Page:Kwaidan; Stories and Studies of Strange Things - Hearn - 1904.djvu/47

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OSHIDORI


There was a falconer and hunter, named Sonjō, who lived in the district called Tamura-no-Gō, of the province of Mutsu. One day he went out hunting, and could not find any game. But on his way home, at a place called Akanuma, he perceived a pair of oshidori[1] (mandarin-ducks), swimming together in a river that he was about to cross. To kill oshidori is not good; but Sonjō happened to be very hungry, and he shot at the pair. His arrow pierced the male: the female escaped into the rushes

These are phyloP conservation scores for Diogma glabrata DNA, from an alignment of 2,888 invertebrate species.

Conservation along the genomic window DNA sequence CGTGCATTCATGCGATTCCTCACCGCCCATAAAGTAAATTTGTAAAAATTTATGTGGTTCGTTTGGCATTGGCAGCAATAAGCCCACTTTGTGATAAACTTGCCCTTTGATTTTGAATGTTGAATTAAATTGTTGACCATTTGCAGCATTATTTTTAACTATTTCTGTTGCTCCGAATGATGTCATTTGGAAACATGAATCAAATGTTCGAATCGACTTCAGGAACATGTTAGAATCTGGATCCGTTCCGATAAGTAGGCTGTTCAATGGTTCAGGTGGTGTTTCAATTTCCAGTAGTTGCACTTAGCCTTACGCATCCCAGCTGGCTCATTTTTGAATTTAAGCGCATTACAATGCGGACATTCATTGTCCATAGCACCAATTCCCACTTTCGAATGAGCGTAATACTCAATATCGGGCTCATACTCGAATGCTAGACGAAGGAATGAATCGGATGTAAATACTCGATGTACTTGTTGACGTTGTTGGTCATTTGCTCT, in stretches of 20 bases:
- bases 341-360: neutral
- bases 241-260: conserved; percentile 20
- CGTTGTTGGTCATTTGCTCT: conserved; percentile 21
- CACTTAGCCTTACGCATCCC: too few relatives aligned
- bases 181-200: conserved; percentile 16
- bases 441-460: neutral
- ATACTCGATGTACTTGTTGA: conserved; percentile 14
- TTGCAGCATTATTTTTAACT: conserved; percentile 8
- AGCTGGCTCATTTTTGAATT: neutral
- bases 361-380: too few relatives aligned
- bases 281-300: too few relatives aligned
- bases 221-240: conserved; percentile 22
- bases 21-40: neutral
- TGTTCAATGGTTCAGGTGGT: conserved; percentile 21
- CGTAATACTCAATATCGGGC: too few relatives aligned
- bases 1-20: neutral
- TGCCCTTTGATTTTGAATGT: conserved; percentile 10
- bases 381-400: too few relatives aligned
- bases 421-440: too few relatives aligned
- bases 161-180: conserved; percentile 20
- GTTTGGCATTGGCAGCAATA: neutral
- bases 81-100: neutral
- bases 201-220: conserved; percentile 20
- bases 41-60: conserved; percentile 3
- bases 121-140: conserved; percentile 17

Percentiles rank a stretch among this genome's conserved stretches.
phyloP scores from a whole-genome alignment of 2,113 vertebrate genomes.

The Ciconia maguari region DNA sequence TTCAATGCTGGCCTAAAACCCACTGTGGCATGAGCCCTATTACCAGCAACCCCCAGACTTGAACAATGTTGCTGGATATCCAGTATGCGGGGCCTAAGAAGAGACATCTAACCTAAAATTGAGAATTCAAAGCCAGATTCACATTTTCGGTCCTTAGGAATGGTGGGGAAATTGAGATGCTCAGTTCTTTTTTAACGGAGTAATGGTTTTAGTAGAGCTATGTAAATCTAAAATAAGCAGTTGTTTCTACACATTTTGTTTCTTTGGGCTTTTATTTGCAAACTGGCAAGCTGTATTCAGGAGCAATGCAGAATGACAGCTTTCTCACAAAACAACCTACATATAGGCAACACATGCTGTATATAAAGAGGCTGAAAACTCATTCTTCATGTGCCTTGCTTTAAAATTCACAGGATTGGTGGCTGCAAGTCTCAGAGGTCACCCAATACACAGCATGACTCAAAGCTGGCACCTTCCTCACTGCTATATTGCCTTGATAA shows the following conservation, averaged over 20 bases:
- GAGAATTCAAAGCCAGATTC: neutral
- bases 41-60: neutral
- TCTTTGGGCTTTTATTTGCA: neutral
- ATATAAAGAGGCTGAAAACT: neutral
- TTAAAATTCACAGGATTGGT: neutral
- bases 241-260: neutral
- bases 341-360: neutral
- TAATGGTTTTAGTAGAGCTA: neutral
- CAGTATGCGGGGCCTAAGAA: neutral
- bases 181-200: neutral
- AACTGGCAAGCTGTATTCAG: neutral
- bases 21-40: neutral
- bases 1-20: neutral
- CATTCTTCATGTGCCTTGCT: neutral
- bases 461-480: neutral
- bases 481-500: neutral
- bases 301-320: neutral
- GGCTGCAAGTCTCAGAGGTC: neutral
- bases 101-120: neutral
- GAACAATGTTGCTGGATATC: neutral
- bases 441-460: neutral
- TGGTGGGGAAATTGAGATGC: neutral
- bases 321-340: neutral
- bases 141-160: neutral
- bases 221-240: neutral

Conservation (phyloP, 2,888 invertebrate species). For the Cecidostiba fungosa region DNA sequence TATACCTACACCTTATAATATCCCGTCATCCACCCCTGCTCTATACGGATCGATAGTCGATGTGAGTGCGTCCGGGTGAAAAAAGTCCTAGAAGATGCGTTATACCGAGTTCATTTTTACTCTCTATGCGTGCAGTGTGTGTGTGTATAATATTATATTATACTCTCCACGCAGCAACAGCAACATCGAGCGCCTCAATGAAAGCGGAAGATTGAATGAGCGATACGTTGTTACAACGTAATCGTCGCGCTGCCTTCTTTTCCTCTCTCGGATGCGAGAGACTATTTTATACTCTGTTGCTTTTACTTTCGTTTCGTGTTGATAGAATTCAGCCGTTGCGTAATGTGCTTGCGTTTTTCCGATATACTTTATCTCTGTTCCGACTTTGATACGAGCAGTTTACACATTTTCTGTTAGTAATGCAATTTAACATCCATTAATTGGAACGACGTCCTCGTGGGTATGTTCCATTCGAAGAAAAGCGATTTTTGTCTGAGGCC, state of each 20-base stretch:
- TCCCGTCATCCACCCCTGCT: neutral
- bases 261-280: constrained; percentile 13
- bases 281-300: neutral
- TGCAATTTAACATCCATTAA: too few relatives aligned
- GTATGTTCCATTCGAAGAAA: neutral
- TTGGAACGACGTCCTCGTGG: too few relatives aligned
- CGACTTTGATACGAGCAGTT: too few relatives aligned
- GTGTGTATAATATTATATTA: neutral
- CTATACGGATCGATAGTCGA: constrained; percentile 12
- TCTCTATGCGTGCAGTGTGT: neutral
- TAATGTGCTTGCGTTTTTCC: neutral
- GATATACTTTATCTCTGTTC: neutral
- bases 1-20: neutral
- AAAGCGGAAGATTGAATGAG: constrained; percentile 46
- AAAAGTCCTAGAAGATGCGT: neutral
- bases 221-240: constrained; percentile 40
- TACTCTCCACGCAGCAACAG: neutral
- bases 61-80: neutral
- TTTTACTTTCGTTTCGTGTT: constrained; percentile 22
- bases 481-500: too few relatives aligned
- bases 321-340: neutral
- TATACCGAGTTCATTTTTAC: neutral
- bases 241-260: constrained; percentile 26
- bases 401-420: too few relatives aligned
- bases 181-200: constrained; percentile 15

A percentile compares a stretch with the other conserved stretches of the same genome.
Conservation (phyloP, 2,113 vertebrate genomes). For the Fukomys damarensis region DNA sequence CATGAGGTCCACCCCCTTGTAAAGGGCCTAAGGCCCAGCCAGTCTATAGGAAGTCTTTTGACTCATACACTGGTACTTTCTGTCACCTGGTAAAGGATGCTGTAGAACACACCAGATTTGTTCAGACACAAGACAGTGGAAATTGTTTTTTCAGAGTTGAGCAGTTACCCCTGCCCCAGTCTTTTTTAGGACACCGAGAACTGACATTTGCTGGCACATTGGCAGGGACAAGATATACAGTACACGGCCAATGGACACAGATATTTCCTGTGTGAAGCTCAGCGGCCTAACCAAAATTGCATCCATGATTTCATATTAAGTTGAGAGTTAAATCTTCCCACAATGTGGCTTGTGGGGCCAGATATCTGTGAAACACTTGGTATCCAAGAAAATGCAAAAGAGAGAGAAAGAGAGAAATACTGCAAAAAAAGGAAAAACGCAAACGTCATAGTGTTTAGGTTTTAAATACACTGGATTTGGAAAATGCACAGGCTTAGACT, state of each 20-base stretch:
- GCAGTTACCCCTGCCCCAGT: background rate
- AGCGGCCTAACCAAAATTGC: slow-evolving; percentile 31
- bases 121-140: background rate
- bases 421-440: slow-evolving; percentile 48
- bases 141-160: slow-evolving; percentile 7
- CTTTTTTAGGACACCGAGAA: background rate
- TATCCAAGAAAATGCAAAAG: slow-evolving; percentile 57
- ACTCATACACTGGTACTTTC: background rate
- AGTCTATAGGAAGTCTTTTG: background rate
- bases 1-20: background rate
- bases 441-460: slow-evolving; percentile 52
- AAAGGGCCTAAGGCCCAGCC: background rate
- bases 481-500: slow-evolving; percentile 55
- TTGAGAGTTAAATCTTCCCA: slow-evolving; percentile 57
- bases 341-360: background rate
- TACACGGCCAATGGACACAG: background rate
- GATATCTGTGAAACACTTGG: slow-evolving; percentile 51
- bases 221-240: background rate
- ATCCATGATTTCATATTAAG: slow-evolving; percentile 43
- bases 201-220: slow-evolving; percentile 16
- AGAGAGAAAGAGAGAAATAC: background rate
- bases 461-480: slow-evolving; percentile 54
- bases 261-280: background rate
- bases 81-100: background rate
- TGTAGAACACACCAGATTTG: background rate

1. From ancient time, in the Far East, these birds have been regarded as emblems of conjugal affection.

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